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BAR HARBOR, Maine (NEWS CENTER) -- In this election year, we are often talking with the candidates about the hot-button issues of the moment. But how do they think? What do they believe about the role of government and the job of a governor? So NEWS CENTER asked Paul LePage, Mike Michaud and Eliot Cutler to each take us to a place that helped shape their philosophy about politics and government, and the beliefs that guide them today.

Independent Eliot Cutler took us to Acadia National Park.

"I've hiked just about every one of these mountains many times," Cutler told us, as he stood on the rocky shore of Jordan Pond. "I've hiked this park every summer for at least the past sixty years."

Cutler says that when he was 16, he spent the summer working in the park for a local construction company, helping build the road from Cadillac Mountain to Jordan Pond. "It taught me the meaning of hard work," he said. And then said it also taught him about the other company workers, the ones who depended on those paychecks to support their families. And he says Acadia helped convince him Maine can do much more with tourism, and to expand the "Maine Brand" to attract more tourists and new residents, and create urgently needed jobs.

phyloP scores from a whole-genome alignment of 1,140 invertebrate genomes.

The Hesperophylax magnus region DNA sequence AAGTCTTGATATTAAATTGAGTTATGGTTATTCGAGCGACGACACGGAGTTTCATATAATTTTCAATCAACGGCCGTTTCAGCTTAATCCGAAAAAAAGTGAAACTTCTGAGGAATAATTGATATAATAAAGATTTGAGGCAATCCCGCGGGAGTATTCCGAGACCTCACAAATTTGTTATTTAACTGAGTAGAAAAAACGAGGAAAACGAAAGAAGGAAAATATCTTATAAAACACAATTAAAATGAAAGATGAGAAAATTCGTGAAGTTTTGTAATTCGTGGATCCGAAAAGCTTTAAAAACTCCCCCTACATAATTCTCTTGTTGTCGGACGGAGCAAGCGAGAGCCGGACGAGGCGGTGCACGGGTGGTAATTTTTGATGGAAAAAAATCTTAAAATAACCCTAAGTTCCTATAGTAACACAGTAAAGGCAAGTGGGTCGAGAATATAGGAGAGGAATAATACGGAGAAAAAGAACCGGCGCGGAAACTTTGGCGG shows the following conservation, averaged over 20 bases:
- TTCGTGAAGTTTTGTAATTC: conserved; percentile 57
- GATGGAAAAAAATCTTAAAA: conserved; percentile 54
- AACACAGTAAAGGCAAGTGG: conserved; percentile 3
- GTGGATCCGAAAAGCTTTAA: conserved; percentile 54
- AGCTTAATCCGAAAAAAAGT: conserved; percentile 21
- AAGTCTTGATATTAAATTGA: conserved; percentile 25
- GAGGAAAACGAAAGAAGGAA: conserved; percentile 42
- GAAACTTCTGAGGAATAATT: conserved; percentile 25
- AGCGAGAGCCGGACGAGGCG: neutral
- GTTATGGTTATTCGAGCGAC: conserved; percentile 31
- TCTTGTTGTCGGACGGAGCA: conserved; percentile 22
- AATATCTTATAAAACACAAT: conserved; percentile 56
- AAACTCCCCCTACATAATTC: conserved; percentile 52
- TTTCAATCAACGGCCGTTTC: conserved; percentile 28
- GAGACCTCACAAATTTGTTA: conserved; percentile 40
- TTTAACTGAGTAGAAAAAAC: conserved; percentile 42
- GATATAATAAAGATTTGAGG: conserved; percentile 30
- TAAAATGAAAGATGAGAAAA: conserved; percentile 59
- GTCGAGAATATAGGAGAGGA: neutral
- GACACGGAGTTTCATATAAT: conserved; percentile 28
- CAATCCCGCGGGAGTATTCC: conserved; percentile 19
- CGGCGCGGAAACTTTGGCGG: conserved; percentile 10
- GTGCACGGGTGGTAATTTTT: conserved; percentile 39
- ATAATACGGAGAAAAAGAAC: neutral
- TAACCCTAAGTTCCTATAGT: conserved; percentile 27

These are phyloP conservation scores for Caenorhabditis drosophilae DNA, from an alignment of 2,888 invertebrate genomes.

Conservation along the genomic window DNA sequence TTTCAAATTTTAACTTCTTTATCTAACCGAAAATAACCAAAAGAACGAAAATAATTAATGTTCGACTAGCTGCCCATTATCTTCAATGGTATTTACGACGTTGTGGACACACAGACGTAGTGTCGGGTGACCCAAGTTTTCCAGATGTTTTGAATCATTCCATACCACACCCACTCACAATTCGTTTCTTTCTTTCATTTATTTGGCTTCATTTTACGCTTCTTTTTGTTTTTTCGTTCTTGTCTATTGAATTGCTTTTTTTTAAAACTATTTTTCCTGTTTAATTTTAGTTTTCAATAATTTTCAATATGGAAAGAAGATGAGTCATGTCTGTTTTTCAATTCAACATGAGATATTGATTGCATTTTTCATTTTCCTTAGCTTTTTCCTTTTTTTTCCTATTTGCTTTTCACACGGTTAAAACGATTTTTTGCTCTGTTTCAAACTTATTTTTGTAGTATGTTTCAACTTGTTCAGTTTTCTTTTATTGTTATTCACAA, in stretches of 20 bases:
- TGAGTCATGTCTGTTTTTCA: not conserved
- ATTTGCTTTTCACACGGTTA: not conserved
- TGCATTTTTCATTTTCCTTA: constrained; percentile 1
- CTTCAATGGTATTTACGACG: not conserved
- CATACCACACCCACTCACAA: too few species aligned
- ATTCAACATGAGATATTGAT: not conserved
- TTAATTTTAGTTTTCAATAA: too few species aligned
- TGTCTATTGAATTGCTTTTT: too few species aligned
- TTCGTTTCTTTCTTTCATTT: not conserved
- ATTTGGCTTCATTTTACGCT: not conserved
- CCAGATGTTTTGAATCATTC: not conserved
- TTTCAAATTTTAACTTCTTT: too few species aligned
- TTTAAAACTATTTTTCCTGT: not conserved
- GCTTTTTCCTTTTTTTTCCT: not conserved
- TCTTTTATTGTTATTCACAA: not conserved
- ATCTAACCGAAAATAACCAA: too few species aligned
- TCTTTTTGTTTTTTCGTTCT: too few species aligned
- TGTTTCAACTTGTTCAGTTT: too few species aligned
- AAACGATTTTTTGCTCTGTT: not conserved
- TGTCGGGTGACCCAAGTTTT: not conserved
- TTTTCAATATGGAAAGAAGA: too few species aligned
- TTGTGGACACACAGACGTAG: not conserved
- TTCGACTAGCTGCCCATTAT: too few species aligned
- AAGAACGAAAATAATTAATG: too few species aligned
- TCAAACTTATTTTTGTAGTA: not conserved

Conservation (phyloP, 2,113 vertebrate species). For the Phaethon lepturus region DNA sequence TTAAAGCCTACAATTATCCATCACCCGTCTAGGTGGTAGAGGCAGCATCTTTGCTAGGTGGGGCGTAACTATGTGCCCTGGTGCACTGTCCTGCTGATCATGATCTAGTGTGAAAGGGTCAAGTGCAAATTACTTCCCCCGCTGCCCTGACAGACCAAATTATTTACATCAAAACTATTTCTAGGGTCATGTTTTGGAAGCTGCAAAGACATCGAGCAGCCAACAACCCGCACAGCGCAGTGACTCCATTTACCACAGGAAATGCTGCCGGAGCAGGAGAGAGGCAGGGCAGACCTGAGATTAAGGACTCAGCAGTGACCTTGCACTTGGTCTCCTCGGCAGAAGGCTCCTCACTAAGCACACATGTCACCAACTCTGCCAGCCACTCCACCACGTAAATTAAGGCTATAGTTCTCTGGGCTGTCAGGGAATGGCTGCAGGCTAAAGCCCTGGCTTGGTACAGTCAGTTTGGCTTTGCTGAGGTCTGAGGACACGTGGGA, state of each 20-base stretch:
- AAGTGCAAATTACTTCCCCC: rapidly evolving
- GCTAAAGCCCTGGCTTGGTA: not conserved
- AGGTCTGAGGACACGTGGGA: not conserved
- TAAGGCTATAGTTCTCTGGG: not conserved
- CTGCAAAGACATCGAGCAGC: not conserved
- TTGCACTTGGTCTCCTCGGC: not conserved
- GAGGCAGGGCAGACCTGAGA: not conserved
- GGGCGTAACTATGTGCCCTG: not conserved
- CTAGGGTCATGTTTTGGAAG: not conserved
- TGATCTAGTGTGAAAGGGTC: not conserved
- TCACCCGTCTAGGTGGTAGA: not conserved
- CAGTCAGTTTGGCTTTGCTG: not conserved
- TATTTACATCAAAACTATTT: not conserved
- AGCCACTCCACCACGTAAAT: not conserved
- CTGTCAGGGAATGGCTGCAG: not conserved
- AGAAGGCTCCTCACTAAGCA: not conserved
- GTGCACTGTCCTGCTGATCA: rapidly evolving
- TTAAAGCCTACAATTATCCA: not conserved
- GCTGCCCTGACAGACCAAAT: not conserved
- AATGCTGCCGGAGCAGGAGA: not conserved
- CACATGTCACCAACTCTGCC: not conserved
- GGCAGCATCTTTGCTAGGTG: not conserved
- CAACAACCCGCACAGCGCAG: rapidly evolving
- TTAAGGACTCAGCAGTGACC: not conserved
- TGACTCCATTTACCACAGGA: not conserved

Cutler says Maine needs a coherent, long term plan to grow jobs, rebuild roads and bridges and improve education. He says the state has lacked such a plan for a long time, and that has brought about "11 years of economic decline." As for the role of government, Cutler says government should stay out of people's lives as much as possible, but that government is needed to do those things people can't do for themselves, particularly roads and education.

Cutler worked as a young man for former Maine Sen. Edmund Muskie, and then for President Jimmy Carter as deputy director of the Office of Management and Budget. He was a Democrat for most of his adult life, but says he left the Maine party because he was unhappy with some budget steps taken by former Governor John Baldacci. Cutler now describes himself as a fiscal conservative and social moderate or progressive, and says, "Most Maine people are like that."

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Don Carrigan spent time with each gubernatorial candidate to get to know them, trying to find out how the three men think, and what drives them to want such a difficult job.

Governor Paul LePage's preview can be found here.

Mike Michaud's preview can be found here.

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